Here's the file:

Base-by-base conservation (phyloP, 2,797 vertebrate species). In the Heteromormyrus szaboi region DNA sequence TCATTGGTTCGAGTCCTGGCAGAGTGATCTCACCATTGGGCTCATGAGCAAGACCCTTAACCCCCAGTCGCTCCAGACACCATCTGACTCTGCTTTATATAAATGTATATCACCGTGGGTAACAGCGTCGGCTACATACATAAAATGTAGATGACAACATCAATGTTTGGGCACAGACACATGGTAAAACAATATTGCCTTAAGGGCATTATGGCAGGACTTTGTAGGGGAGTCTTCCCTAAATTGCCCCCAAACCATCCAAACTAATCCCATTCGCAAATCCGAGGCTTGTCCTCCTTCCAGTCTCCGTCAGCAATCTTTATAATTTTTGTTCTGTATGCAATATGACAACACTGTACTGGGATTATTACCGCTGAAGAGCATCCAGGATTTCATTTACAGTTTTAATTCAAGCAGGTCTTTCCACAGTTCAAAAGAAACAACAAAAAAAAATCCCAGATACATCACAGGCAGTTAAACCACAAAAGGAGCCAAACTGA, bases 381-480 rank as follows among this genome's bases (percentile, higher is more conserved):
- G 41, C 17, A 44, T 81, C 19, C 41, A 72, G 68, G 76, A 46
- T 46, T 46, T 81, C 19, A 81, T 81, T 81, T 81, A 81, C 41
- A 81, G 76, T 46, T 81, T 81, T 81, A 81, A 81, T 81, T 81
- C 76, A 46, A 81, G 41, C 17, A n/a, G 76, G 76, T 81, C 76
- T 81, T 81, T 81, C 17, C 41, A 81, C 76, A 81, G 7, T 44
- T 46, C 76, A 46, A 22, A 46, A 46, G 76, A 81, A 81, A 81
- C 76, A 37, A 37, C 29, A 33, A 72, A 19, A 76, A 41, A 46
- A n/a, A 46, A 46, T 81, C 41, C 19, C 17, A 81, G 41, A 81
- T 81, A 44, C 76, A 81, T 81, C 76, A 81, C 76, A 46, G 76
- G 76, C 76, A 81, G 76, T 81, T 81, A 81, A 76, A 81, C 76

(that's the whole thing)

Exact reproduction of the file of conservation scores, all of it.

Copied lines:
Base-by-base conservation (phyloP, 2,797 vertebrate species). In the Heteromormyrus szaboi region DNA sequence TCATTGGTTCGAGTCCTGGCAGAGTGATCTCACCATTGGGCTCATGAGCAAGACCCTTAACCCCCAGTCGCTCCAGACACCATCTGACTCTGCTTTATATAAATGTATATCACCGTGGGTAACAGCGTCGGCTACATACATAAAATGTAGATGACAACATCAATGTTTGGGCACAGACACATGGTAAAACAATATTGCCTTAAGGGCATTATGGCAGGACTTTGTAGGGGAGTCTTCCCTAAATTGCCCCCAAACCATCCAAACTAATCCCATTCGCAAATCCGAGGCTTGTCCTCCTTCCAGTCTCCGTCAGCAATCTTTATAATTTTTGTTCTGTATGCAATATGACAACACTGTACTGGGATTATTACCGCTGAAGAGCATCCAGGATTTCATTTACAGTTTTAATTCAAGCAGGTCTTTCCACAGTTCAAAAGAAACAACAAAAAAAAATCCCAGATACATCACAGGCAGTTAAACCACAAAAGGAGCCAAACTGA, bases 381-480 rank as follows among this genome's bases (percentile, higher is more conserved):
- G 41, C 17, A 44, T 81, C 19, C 41, A 72, G 68, G 76, A 46
- T 46, T 46, T 81, C 19, A 81, T 81, T 81, T 81, A 81, C 41
- A 81, G 76, T 46, T 81, T 81, T 81, A 81, A 81, T 81, T 81
- C 76, A 46, A 81, G 41, C 17, A n/a, G 76, G 76, T 81, C 76
- T 81, T 81, T 81, C 17, C 41, A 81, C 76, A 81, G 7, T 44
- T 46, C 76, A 46, A 22, A 46, A 46, G 76, A 81, A 81, A 81
- C 76, A 37, A 37, C 29, A 33, A 72, A 19, A 76, A 41, A 46
- A n/a, A 46, A 46, T 81, C 41, C 19, C 17, A 81, G 41, A 81
- T 81, A 44, C 76, A 81, T 81, C 76, A 81, C 76, A 46, G 76
- G 76, C 76, A 81, G 76, T 81, T 81, A 81, A 76, A 81, C 76